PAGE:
Dormant DNA could be key to effective HIV vaccine: researchers

Canadian and U.S. scientists have identified a potential new "Trojan Horse" method for creating a vaccine against AIDS, even as repeated efforts by researchers to prevent HIV infection using traditional immunization approaches continue to fail.

Canadian and U.S. scientists have identified a potential new "Trojan Horse" method for creating a vaccine against AIDS, even as repeated efforts by researchers to prevent HIV infection using traditional immunization approaches continue to fail.

Instead of trying to directly target the rapidly mutating human immunodeficiency virus, the scientists suggest a vaccine could take aim at what's known as fossil DNA — genetic material from ancient viruses that has inserted itself into every human cell over our evolutionary history.

In a study published Friday in the journal PLoS Pathogens, the researchers say it appears that HIV reactivates this usually dormant DNA — called human endogenous retroviruses, or HERVs — by disrupting the normal controls that keep it in check.

In their study, the researchers looked at 29 people who were recently infected with HIV and compared themwith 13 HIV-negative individuals and three others infected with hepatitis C but not the AIDS virus. In the group recently infected with HIV, they found a relationship between the degree of immune response to HERVs and the levels of HIV present in their blood.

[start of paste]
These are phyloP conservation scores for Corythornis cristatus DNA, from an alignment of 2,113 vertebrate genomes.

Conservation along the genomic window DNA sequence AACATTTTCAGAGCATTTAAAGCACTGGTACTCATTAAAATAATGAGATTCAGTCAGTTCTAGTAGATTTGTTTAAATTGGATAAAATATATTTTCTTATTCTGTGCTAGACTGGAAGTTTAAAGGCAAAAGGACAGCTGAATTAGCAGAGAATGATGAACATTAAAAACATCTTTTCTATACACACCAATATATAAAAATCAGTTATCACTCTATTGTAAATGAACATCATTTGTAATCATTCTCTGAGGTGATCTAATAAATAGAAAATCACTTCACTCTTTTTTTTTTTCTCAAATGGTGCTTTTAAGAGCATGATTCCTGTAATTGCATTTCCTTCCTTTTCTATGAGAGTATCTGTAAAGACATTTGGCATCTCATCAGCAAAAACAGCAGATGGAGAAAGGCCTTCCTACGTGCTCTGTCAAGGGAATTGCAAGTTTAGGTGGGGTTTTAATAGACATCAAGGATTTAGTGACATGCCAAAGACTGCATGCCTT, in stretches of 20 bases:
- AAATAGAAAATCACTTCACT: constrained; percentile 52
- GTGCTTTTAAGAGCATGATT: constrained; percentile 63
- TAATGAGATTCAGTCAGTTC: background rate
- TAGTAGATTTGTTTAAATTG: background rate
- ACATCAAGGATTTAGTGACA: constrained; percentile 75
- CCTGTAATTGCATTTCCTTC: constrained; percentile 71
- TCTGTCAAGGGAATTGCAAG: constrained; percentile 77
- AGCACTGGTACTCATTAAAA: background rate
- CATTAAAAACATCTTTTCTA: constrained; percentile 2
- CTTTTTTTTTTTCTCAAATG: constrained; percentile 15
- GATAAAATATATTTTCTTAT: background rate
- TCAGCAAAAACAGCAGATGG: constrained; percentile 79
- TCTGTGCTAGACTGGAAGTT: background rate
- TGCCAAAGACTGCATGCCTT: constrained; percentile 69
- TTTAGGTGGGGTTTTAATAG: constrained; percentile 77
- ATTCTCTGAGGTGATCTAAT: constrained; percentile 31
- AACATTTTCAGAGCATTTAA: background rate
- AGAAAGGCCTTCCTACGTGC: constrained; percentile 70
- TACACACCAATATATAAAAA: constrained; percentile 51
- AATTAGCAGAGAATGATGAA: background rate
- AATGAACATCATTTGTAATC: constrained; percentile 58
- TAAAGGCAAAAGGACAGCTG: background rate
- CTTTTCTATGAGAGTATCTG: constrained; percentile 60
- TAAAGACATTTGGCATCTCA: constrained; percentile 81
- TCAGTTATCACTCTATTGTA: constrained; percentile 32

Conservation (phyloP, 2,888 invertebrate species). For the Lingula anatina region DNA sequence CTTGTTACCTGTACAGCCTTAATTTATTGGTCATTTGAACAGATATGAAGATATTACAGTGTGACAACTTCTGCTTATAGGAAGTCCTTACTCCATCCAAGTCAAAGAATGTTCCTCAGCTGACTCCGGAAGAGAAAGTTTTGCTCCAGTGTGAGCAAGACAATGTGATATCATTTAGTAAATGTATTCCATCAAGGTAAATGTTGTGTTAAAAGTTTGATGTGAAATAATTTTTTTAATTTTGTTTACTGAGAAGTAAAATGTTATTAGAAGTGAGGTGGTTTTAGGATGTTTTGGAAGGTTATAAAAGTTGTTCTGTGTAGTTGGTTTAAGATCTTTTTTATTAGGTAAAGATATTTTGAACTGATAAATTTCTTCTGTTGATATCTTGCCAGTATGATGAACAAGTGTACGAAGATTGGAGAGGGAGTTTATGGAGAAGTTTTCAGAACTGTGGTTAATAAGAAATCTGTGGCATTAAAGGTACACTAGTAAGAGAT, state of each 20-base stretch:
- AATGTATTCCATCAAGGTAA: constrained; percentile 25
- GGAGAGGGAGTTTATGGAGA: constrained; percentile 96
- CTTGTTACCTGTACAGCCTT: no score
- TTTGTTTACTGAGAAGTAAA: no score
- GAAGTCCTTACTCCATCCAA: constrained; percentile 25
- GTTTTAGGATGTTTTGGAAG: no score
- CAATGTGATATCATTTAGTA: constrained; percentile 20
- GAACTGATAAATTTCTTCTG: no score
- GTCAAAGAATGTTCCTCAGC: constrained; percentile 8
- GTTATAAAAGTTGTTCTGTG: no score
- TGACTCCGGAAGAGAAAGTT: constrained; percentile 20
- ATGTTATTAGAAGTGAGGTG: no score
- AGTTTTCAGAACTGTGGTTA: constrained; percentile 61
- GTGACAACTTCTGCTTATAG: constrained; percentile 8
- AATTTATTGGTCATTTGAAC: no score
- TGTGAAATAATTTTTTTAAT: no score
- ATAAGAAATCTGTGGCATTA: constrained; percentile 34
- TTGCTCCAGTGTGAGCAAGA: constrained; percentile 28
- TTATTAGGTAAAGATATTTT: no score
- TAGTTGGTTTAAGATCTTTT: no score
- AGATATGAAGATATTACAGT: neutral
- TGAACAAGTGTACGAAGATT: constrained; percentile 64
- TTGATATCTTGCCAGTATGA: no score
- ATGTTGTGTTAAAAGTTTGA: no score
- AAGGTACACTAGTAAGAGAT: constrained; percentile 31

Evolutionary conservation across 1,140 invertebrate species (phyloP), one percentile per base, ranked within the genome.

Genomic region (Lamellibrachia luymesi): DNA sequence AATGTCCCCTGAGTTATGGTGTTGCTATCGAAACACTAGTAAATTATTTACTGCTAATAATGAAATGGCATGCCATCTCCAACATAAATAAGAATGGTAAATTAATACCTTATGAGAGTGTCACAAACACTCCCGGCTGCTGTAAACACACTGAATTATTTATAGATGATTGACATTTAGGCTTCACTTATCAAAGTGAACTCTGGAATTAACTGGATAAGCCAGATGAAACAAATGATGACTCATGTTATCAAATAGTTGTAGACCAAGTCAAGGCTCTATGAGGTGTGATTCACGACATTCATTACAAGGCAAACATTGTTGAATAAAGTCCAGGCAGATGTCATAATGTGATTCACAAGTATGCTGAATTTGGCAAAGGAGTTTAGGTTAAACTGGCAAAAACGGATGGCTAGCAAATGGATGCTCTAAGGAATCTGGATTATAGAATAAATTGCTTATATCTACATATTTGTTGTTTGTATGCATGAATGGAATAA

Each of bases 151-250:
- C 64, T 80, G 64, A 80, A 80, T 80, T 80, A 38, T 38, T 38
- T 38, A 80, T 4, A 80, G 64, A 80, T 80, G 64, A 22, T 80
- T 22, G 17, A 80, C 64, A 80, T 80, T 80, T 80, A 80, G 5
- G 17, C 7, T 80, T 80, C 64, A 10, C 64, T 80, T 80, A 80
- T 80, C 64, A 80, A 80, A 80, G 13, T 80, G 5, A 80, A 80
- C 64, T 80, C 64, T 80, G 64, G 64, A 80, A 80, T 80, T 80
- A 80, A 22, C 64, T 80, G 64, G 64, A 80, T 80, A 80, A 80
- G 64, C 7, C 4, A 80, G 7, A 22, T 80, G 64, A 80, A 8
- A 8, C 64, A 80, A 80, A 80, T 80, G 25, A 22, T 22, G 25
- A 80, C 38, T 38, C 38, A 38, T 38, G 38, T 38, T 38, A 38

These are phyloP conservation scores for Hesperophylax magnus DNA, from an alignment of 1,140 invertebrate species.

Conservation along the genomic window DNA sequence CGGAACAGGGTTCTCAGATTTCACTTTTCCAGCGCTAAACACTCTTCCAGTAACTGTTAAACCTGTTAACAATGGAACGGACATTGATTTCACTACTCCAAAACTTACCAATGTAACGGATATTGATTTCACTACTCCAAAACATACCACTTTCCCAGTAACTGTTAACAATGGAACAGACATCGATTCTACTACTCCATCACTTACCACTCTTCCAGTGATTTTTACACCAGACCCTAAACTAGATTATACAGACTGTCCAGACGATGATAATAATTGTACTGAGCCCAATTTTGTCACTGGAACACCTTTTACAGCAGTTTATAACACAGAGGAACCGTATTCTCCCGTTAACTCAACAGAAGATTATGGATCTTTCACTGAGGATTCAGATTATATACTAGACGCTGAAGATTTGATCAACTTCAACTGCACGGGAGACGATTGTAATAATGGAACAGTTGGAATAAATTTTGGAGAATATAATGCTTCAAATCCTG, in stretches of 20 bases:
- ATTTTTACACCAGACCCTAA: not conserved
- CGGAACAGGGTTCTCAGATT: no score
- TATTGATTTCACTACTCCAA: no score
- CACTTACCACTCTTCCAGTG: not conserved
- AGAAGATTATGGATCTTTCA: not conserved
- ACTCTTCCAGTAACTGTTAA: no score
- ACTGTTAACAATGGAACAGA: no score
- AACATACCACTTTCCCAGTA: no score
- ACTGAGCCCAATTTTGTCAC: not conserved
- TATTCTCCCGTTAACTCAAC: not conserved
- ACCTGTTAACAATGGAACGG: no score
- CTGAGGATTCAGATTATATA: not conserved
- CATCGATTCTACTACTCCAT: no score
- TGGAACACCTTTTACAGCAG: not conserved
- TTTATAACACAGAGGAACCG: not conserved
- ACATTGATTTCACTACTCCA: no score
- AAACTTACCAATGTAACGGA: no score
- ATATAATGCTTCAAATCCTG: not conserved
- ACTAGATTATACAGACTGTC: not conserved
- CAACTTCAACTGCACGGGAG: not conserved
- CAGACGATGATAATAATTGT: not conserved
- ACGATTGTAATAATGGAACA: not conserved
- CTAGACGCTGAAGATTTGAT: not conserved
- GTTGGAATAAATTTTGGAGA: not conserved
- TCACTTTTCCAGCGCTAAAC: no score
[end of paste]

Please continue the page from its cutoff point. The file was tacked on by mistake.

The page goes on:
In some HIV-positive individuals, the study found thatinfection-fighting T cells are able to target HERV-enabled cells, said co-principal author Brad Jones, a PhD candidate in immunology at the University of Toronto.

Jones said a huge stumbling block for scientists and drug companies seeking an effective vaccine is that HIV is like a moving target: it exists in many variations and constantly mutates.

"If we can find other ways for the immune system to target HIV-infected cells, we can overcome this problem in making an HIV vaccine," co-author Dr. Keith Garrison, a postdoctoral fellow in experimental medicine at the University of California, San Francisco, said in a statement. "HERV may provide us with a good target to test."

In the latest setback in the quest for an HIV vaccine, drugmaker Merck and Co. announced Wednesday that an experimental AIDSshot not only failed to work, but volunteers who got theinjections were more likely to get infected with the virus through sex or other risky behaviours than those who got dummy inoculations.

Merck had already announced in late September that it was stopping its trial because the vaccine did not work,raising the question of whether that failure is a harbinger of a similar fate for a number of other AIDS vaccines now being tested.

Traditional vaccines work by stimulating immune system cells to seek out and destroy foreign invaders like bacteria and viruses. But because HIV is an extremely adaptable retrovirus, itis able to foil attempts by the immune system to shut it down.

In fact, it uses the body's own immune T cells as an incubator to make copies of itself, before spreading its progeny to other host cells.

Even if a traditional vaccine does elicit an immune response, "the virus may still be able to escape," Jones said. "So it may not matter how hard we hit it."

But because HERVs are already part of our genetic makeup, they are virtually unable to mutate, he said. "So there's a great advantage in that in targeting HERV."

That's where the Trojan Horse idea comes in: HIV activates HERVs within the cell it enters, so a vaccine that takes aim to destroy HERVs will incidentally kill HIV and stop it from jumping to other cells, the researchers said.